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Authors Cody Wright
Published 2008
License CC-BY-SA-4.0
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Attendees

Wright Brothers the Building Company: Bob Wright, Rob Fraser, Cody Wright, Eric Winans, Ferd Smith, and Robert Grubb

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Purpose

To research and understand the construction of a winery and the appropriate technologies incorporated within for the creation of a niche market in the Treasure Valley, Idaho.

Location

Amador County in the Shenandoah Valley, California (elevation 1000 ft), outside of Sacramento in the Sierra Foothills.

Wineries

When in Plymouth, CA we looked at two different scales of wineries; large scale (Montevina and C. G. Di Arie) and small scale (Cooper Vineyards, Young's Vineyards and Dobra Zemlja). Large scale wineries produce around 15,000 cases annually and small scale vineyards produced <5,000 cases annually. Wineries are an agriculture business and require larger amounts of water in order to grow different types of grapes in regions with dry environments with large amounts of sun. These environments have high water potential but the water has to come from somewhere. In the wine making process the grapes must be washed off before crushed, surfaces and tanks must be kept extremely clean because contamination can have a adverse affect on the taste of the wine, the grapes must be watered throughout the season, and any landscaping used to create a pleasant environment for tourists to come and taste tour wineries.

Fig 1: Grey Water Treatment System- Montevina Winery

Grey water treatment systems were established at many of these wineries, the treated grey water was being used to water the landscaping and/or used for watering the grapes. The size of the winery (yearly output of cases) determines whether or not a permit will be required by the EPA for the grey water discharge.

Fig 2: Compost pile at C. G. Di Arie

When your talking about a few hundred acres of grape vines, your going to have vine prunings that need to be deposed of. Grapes skins are not used in the making of white wines and are eventually filtered out before the final product of wine is bottled, 15,000 cases can produce a lot of grape skins and by products. Many of the wineries compost their grape skins and by products as well as the vine prunings. Mr. Cooper (Cooper vineyards) uses the cut vines and throws them in the middle of the rows. The rows are disked and the clods left so as to create a protective cover over the ground, this will help in the retainment of moisture in the ground. Drip irrigation was used at Cooper Vineyards because it is a more efficient method of watering, compared to sprinkler irrigation where moisture is lost by evaporation.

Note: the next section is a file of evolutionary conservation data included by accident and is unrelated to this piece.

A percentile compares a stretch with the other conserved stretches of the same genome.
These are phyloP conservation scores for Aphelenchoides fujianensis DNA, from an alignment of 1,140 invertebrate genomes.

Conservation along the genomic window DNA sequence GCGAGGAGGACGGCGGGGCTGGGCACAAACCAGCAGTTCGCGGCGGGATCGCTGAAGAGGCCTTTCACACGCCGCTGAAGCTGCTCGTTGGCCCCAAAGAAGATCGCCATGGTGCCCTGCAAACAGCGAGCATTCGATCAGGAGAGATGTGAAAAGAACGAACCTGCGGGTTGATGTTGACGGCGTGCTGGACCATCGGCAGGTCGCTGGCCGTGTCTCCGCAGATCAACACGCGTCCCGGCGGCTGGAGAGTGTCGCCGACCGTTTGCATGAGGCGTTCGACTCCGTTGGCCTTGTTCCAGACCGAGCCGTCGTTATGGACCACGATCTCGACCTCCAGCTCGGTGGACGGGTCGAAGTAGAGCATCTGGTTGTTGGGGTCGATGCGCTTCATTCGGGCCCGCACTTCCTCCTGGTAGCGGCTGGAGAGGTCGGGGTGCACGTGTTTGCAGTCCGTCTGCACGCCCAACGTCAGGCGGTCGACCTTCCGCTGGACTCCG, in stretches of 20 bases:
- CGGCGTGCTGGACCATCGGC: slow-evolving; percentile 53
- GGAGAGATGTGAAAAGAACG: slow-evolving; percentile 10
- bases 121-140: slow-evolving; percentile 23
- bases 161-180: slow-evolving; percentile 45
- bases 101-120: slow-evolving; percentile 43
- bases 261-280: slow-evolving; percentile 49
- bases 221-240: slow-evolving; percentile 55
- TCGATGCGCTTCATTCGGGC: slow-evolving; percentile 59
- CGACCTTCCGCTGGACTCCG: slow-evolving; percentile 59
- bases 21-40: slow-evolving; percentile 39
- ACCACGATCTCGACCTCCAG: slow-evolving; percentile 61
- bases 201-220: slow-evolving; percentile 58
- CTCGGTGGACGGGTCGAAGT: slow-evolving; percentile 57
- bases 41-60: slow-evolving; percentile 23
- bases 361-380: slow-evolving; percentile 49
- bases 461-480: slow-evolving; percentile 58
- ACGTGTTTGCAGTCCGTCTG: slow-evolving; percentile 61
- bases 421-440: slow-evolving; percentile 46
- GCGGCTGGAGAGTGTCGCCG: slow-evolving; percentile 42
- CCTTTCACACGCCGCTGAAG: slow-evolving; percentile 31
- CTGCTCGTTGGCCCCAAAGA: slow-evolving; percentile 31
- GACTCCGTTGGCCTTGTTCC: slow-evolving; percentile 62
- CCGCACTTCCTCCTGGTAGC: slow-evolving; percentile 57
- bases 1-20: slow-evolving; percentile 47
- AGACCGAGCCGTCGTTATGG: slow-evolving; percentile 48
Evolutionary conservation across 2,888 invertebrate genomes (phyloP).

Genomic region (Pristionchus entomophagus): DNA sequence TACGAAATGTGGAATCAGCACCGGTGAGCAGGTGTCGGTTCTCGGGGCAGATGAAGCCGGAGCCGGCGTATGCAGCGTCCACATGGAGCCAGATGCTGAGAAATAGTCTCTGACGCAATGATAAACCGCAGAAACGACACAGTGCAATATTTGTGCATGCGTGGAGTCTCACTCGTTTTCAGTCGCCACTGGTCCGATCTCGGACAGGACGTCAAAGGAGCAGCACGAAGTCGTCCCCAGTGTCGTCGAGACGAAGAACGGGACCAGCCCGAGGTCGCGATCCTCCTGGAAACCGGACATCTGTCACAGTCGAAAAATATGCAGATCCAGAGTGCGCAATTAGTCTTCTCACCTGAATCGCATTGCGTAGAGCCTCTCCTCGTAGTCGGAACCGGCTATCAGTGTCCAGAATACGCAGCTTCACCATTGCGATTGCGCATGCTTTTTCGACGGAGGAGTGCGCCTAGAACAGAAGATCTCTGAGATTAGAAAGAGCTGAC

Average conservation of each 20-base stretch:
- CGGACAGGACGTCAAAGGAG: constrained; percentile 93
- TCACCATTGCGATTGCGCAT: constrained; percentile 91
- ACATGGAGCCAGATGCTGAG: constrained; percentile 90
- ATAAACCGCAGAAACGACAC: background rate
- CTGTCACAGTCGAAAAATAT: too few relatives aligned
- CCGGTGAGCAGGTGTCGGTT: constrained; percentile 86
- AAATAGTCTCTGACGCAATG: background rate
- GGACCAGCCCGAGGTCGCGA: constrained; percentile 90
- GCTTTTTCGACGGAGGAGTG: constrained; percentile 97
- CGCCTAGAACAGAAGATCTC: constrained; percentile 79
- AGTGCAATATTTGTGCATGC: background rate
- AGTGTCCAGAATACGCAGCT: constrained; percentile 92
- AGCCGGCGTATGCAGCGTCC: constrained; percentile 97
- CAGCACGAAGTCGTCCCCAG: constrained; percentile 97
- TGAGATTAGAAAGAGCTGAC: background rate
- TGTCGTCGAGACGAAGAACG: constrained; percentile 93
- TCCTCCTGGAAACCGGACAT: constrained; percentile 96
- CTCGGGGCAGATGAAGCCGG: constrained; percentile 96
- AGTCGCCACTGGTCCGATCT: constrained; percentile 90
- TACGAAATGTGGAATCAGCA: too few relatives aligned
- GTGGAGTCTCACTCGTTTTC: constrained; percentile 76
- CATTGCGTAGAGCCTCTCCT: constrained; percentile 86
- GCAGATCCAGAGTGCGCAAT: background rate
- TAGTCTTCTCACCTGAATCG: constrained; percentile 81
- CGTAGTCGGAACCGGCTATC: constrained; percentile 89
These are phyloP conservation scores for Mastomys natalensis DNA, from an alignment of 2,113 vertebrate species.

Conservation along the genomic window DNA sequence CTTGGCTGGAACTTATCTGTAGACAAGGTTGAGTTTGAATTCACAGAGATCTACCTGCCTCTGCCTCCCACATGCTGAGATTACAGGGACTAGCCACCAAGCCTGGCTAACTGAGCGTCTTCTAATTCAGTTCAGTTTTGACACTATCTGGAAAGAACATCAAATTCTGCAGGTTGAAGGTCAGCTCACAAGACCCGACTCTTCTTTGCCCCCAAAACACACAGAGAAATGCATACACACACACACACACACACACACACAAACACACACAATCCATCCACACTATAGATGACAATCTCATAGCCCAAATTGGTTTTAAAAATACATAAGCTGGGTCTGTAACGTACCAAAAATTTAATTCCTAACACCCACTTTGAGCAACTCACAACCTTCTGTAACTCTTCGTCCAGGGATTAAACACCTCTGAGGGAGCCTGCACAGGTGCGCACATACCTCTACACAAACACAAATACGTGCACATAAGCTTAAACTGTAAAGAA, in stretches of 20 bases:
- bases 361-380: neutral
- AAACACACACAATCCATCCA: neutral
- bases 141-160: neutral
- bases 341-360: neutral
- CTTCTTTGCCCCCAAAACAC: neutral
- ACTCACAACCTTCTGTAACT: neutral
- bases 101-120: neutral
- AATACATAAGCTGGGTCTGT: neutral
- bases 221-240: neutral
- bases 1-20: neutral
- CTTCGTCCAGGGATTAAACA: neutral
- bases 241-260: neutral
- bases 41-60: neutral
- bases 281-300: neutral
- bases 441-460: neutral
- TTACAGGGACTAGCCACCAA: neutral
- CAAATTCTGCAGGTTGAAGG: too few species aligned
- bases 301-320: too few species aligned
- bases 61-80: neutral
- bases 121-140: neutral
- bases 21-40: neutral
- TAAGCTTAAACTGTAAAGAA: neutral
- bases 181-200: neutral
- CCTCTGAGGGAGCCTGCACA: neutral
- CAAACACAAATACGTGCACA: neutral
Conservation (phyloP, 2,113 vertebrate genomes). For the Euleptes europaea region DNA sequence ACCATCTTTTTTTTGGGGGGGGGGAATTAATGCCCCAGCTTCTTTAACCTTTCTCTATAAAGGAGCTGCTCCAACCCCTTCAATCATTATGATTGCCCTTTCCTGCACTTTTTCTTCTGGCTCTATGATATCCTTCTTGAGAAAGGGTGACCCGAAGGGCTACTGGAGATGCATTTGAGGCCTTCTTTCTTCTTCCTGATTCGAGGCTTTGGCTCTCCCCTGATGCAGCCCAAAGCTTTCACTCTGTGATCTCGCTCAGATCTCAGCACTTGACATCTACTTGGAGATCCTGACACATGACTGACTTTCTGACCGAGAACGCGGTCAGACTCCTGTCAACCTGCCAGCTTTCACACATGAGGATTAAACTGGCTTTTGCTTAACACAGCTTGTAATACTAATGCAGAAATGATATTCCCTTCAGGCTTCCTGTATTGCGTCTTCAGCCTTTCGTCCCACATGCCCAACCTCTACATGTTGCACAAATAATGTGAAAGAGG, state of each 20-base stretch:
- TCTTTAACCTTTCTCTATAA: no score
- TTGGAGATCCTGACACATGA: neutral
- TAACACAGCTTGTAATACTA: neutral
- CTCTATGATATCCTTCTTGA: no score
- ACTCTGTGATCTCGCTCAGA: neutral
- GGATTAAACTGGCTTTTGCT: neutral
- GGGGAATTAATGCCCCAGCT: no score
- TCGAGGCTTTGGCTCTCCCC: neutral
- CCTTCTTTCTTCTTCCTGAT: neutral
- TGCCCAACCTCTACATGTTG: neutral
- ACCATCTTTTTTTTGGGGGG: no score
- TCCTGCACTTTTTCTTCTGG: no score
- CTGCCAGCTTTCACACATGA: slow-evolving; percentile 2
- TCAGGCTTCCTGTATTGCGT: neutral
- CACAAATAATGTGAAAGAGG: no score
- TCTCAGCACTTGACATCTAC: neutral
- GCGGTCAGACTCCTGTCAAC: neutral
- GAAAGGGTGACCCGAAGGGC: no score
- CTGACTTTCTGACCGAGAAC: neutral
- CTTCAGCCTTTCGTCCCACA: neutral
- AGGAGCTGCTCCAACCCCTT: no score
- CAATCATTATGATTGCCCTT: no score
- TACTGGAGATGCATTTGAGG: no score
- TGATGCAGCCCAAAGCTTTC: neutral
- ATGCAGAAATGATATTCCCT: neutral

The buildings were constructed for the grape processing and wine storage. Copper vineyards wine maker, Michael Roser, suggests a minimum of 1 sq ft for 1 case produced, preferably 25% over in square footage, (2,000 cases = 2,500 sf) which would allow space for access to all barrels, which is important. One winery stood out in the engineering design in the building where the grapes were crushed on a second story so that the juices from the grapes were fed by gravity into large storage tanks; this would require a hill to build upon which may not always be available.

Another type of winery building facility that used the hillside to its advantage is the Dobra Zemlja winery. Built into the side of a hill similar to a cavern, this cave provides the perfect environment for storing wine without the use of an air cooling system. This facility also had a picnic area with a pond for tourists to hang out have some lunch, taste some wine and enjoy the afternoon at the winery. Most of the smaller wineries we visited had really nice grounds surrounding their winery facility for wine tasters to enjoy.

Fig 6: Cave winery facility- Dobra Zemlja

These wineries host events such as company parties and weddings, which seems to be a great way for people to taste the wine and walk home with a case or two of their favorite varieties. The aesthetic value of the winery grounds seemed very important, some of the wineries had very nice ponds, picnic areas, large ares for a band or reception of some kind, adding a personal and homey touch to the visitors experience. The winery with the most exquisite picnicking area and landscaping was Young's Vineyard; when we were there they were getting ready for a party with a couple thousand guests.

Fig 7: Picnic/wedding area at Young's Vineyards

Frost can be a problem for grape vines and in order to keep the temperature high enough in the vineyards the wineries use windmills to push heat around the fields. The windmills are powered by a gasoline engine and propane is used to produce heat that is spread above the grapes keeping the frost off the vines. Mr. Cooper (Cooper Vineyards) says that the windmills are a crop saver, small wineries aren't exactly a huge profit maker so grapevines being destroyed by frost can be a hard hit for a winery. During times when frost can be a problem wineries can spend around $4,000 a month on propane which is very expensive. This method of preventing frost is an effective method but not an efficient method. A lot of energy goes into running these windmills, not to mention the exhaust produced by the engines used to run them. It is difficult to think of alternative ways of preventing frost when your dealing with hundreds of acres of grapes. Any ideas?????

Fig 8:Windmill for frost prevention at Montevina